As a student of religion I am unsurprised at polls showing Donald Trump has overwhelming support among American evangelicals. I know the importance of religions in American politics. There really is no separation of church and state, that is a polite fiction.
As a Christian, I am appalled that apparently many American Christians do not think critically before marking their ballot. Their choice seems to be mandated by what they perceive as support for God’s party, not the individual candidate, and nothing can sway them.
I recently took in a “meet and greet” event with one of the people running for the leadership of Canada’s federal Conservative Party. It was being held in my neigbourhood, at my favourite pizza place in fact. So I decided to walk over.
What I heard about policy impressed me. It wasn’t a regurgitation of what has been said in the past, it was a promise to take the party in a new direction. The event was crowded and a little noisy, and there was definite enthusiasm for what was being presented.
Given time constraints, questions were limited to one per person. I refrained from asking about policy (though I did have some unanswered questions in that area). Policy is important, I said, but so are other factors. I want to know not only what the leader plans to do, I want to know who they are. I want to know what drives them as a person, what are the beliefs at the core of their being. Who are they when facing adversity?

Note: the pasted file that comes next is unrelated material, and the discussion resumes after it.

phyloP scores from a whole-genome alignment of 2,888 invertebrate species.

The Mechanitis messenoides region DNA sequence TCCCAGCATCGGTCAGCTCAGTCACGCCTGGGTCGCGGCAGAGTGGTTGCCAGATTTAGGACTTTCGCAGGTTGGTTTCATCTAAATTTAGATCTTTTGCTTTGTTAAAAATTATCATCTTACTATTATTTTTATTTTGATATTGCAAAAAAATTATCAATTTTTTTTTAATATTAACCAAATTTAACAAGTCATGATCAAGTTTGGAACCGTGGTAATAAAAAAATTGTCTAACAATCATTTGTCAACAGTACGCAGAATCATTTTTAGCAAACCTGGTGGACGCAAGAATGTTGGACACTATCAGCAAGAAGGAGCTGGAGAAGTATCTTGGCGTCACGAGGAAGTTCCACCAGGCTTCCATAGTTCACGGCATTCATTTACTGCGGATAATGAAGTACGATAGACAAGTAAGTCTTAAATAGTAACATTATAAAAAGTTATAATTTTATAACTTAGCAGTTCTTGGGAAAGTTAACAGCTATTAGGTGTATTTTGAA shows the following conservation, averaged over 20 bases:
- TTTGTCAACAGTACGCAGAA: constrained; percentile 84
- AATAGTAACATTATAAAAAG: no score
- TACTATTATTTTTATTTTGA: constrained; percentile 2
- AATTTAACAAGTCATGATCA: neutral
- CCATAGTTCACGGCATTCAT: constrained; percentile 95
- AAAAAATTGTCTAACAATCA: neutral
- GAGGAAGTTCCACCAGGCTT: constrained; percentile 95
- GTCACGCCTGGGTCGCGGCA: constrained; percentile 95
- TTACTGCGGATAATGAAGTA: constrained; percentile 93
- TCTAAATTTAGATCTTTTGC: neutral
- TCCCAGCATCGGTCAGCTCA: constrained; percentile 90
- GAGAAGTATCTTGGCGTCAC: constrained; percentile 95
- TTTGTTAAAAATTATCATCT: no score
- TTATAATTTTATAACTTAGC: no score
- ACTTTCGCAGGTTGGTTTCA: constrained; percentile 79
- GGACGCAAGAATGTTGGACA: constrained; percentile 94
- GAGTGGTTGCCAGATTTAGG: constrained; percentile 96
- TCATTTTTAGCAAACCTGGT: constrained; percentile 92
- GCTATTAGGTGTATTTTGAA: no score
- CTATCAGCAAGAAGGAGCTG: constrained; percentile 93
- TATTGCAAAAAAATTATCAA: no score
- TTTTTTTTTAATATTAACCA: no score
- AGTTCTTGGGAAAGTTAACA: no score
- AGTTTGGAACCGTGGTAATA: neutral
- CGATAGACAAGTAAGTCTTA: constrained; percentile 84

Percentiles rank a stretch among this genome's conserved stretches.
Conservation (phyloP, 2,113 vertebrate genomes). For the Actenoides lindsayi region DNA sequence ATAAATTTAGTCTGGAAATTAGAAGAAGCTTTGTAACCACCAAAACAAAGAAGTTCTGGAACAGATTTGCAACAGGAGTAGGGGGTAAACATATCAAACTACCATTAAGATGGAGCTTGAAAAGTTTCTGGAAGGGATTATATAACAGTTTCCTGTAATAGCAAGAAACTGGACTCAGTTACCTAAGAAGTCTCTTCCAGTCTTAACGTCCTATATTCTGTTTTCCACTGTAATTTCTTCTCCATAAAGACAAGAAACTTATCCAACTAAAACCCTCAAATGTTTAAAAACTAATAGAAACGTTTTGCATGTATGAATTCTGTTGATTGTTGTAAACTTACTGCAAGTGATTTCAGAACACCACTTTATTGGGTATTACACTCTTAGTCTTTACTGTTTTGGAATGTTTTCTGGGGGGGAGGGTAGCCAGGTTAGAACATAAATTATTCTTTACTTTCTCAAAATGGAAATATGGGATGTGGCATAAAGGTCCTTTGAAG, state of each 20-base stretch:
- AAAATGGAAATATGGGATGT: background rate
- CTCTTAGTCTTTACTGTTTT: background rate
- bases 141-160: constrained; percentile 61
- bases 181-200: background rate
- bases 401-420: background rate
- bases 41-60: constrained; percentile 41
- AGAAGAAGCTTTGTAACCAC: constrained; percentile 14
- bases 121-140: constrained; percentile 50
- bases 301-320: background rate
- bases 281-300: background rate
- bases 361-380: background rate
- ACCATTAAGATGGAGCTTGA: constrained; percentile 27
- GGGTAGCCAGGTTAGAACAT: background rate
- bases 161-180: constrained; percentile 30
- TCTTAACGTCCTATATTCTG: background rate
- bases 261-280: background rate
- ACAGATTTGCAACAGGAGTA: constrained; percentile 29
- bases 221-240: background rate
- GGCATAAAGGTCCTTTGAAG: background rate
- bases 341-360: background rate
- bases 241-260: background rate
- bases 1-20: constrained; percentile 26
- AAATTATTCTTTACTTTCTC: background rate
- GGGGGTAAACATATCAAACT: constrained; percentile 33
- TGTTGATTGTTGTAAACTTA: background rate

I should mention that frequently I have voted for candidates with whom I have had profound disagreements, both in terms of policy and belief. You have to make the best choice from what is available. However, before I cast my vote I want to know exactly what those choices are. There are lines I will not cross. I am looking for leaders with integrity and an understanding of who they are and how they became that person. Tough to find in a politician – they seem to lie to themselves as often as they lie to the voters. We need more people of integrity in politics.
At the meeting I attended, the candidate gave me only a partial answer when I asked about his underlying motivations; didn’t go as deep as I would like. Perhaps I’ll try him again another time. I have an advantage over most voters – I work on Parliament Hill and I know where his office is.
But back to the American experience. There are only two candidates with a realistic opportunity of winning in November and becoming the next American president: Donald Trump and Hillary Clinton. And Christians apparently are rallying to Trump.
I understand that in the past 50 years the Republican Party has more closely mirrored the principles Christians hold dear. But I don’t see those values reflected in the personal life of campaign of Donald Trump. (We’ll leave Clinton out of it since she doesn’t seem to be garnering the same level of Christian support. I also won’t do an analysis of party platforms from a Biblical perspective. I think if I did both parties would come out poorly.) Voting Republican, no matter who the candidate, seems to be some sort of sacred religious duty for some Christians.
Where is the line that American Christians won’t cross? Where are the fruits of the Spirit in the life of Donald Trump? Republican and Democratic Party candidates alike all claim to be Christians, but shouldn’t there be some evidence?